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Wine from China's Silk Road: The Challenges of Implementing a Wine Tourism Strategy

by Liz Thach, Ph.D.
September 24, 2009

How does a burgeoning wine region far from major airports and struggling with basic infrastructure issues such as unfinished roads and ancient plumbing attract tourists and consumers to taste its wine? This was one of the issues addressed at the recent International Symposium on Sustainable Development of the Grape Industry in the World's Arid and Semi-Arid Areas held in Turpan, China -- home of China's second largest wine-grape growing region.


Ugyar Girl in Turpan Vineyards

Where is the Xinjiang (Silk Road) Region of China?

The Xinjiang Uygar Autonomous Region is located in the northwestern part of China bordering Mongolia, Kazakhstan, Pakistan, Kyrgyzstan, and Tajikistan. Its capital city is Urumqi, site of a brand new international airport, as well as ethnic rioting which left over 200 dead in July of this year. Xinjiang has the lowest percentage of Han Chinese compared to other regions of China, with the Uyghurs (thought to have originated from the nomadic Turkic populations and primarily Moslem) being in the majority.

The climate is high desert with very hot summers (35C/95F) and extremely cold winters (-25C/-13F), and yet it has been growing both wine and table grapes since 300 B.C. It is home of ancient buried cities and historical sites, as well as very successful oil and mining industries, in addition to large agriculture crops of melons, tomatoes, chili peppers, and other fresh organically grown vegetables. It is part of the Silk Road, because this region kept the secret of silk-weaving for thousands of years, which encouraged trade with the West.

Xinjiang's Role in China's Wine Industry

Conference speakers provided an update on China's wine industry, confirming that the country now has more than 600 wineries, produced 698 million liters of wine in 2008, and is currently the 6th largest wine producing nation in the world. The 4 largest wineries still produce more than 40% of the wine (Cofco - owner of Great Wall brand; Changyu; Dragon Seal; and Dynasty) -- with much of the bulk wine being produced in the Xinjiang region and trucked to the large wineries near Beijing and Shanghai to be blended.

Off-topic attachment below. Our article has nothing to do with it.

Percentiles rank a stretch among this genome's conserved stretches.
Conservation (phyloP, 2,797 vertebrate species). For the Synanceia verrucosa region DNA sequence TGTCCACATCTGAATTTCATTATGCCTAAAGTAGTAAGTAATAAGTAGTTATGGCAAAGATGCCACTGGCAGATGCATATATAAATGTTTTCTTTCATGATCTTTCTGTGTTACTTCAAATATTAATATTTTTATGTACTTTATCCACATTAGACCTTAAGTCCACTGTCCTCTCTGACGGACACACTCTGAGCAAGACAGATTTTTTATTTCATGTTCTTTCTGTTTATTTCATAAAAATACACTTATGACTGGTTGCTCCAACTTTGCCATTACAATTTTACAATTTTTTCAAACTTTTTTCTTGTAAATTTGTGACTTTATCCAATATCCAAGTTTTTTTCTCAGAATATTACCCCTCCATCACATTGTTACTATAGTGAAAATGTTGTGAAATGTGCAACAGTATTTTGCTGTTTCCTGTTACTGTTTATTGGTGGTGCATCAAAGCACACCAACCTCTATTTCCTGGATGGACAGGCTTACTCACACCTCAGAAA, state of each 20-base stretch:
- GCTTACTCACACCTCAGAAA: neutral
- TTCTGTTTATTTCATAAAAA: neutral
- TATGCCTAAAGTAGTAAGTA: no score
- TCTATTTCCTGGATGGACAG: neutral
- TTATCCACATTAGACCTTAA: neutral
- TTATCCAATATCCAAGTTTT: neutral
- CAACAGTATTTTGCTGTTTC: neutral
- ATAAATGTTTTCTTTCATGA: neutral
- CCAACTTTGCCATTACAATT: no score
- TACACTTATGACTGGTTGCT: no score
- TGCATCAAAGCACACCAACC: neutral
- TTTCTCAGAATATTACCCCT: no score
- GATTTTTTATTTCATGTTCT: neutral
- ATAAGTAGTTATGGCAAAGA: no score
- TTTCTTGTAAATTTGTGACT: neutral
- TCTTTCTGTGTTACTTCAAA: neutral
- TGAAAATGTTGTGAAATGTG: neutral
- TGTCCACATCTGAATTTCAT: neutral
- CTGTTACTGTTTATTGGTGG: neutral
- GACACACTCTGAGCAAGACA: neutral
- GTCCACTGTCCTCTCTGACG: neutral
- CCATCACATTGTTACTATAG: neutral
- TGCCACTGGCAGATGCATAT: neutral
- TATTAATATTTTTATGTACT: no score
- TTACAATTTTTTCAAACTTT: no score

The Xinjiang region currently only has 12 wineries, but several are quite large, including Loulan located 90 miles outside of Turpan City and the Niya brand -- part of the large Suntime Vineyard operation north of Urumqi. The other large wine grape-growing region is high in the mountains near Lake Bosten in an area called Heshuo where 3 wineries are located (Aromatic Gardens, Champion Dragon, and Refine). This region is so remote and unspoiled that all of the crops are grown organically, and the wine grapes do not need to be sprayed with sulfur (an approved organic substance) to protect from powdery mildew. All vines are on their own roots, but are planted on an unusual vertical shoot training system because they must be lowered to the ground and buried during the winter to protect them from the severe cold.


Riesling Harvest in Heshuo, China

Conference presenters reported that the Chinese government has created a 2015 wine vision for Xinjiang which includes: 1) increasing wine grape production (up to 50% in some locations); 2) improving wine quality by training more people in viticulture and winemaking; 3) developing new wine products to match consumer needs; 4) promoting collaboration between wineries, associations, and universities; and 5) increasing wine tourism to the region.

Assessing Readiness for Wine Tourism in Xinjiang